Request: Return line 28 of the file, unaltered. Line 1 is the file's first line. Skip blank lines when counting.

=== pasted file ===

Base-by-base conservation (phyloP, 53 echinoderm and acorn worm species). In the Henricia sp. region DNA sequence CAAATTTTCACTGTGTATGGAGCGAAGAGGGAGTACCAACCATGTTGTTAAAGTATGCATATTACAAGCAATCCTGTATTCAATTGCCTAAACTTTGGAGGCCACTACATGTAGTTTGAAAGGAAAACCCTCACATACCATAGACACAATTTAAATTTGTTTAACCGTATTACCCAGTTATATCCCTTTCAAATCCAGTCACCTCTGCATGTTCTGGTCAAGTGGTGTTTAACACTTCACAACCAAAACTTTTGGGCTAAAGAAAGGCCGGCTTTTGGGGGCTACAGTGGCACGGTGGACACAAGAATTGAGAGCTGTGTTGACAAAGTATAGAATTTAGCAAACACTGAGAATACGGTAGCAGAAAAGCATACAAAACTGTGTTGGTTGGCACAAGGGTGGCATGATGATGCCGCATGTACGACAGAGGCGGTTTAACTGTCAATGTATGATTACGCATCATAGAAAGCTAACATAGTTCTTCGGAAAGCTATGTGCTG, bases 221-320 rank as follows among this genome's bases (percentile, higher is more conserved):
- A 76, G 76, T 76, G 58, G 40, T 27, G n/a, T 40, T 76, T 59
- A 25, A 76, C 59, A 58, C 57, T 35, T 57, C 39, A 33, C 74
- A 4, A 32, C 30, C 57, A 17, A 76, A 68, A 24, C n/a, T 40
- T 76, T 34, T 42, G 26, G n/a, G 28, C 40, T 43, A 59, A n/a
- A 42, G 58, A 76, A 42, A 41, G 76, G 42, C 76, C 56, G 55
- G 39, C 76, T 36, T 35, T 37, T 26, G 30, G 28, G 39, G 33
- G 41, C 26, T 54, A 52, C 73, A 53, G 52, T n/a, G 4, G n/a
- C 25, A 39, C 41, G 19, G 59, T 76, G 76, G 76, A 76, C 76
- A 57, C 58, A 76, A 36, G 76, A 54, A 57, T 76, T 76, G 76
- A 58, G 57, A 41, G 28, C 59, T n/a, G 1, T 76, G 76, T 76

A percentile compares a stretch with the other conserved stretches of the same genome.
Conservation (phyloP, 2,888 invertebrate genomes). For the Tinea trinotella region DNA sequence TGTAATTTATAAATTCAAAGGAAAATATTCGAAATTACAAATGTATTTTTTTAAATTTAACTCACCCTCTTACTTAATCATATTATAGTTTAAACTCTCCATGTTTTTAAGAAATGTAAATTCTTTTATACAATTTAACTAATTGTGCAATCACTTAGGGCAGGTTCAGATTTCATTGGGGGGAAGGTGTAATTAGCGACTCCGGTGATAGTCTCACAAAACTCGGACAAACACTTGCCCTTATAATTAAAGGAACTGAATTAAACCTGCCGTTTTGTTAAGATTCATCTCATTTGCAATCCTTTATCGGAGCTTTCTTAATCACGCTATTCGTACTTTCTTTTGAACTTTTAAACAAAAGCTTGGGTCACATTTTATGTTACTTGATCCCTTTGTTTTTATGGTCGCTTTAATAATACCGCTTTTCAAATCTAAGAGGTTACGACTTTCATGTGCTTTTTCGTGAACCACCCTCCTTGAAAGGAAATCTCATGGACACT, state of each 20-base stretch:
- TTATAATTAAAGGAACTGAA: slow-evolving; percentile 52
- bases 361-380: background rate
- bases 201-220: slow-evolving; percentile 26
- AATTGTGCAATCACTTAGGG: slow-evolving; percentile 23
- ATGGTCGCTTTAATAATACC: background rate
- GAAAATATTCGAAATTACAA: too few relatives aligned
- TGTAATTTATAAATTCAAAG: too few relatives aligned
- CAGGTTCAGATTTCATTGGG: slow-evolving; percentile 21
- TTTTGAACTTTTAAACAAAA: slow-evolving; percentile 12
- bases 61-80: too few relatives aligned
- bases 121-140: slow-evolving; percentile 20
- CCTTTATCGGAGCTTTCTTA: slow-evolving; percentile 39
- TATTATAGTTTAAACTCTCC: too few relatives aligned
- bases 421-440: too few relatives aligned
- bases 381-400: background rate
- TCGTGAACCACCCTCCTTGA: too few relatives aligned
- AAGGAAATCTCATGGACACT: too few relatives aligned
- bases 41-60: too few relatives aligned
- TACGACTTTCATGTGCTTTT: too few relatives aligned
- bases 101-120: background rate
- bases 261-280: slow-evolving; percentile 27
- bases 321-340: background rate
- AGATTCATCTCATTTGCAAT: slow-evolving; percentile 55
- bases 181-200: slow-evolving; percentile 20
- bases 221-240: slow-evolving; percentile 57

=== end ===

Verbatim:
- bases 381-400: background rate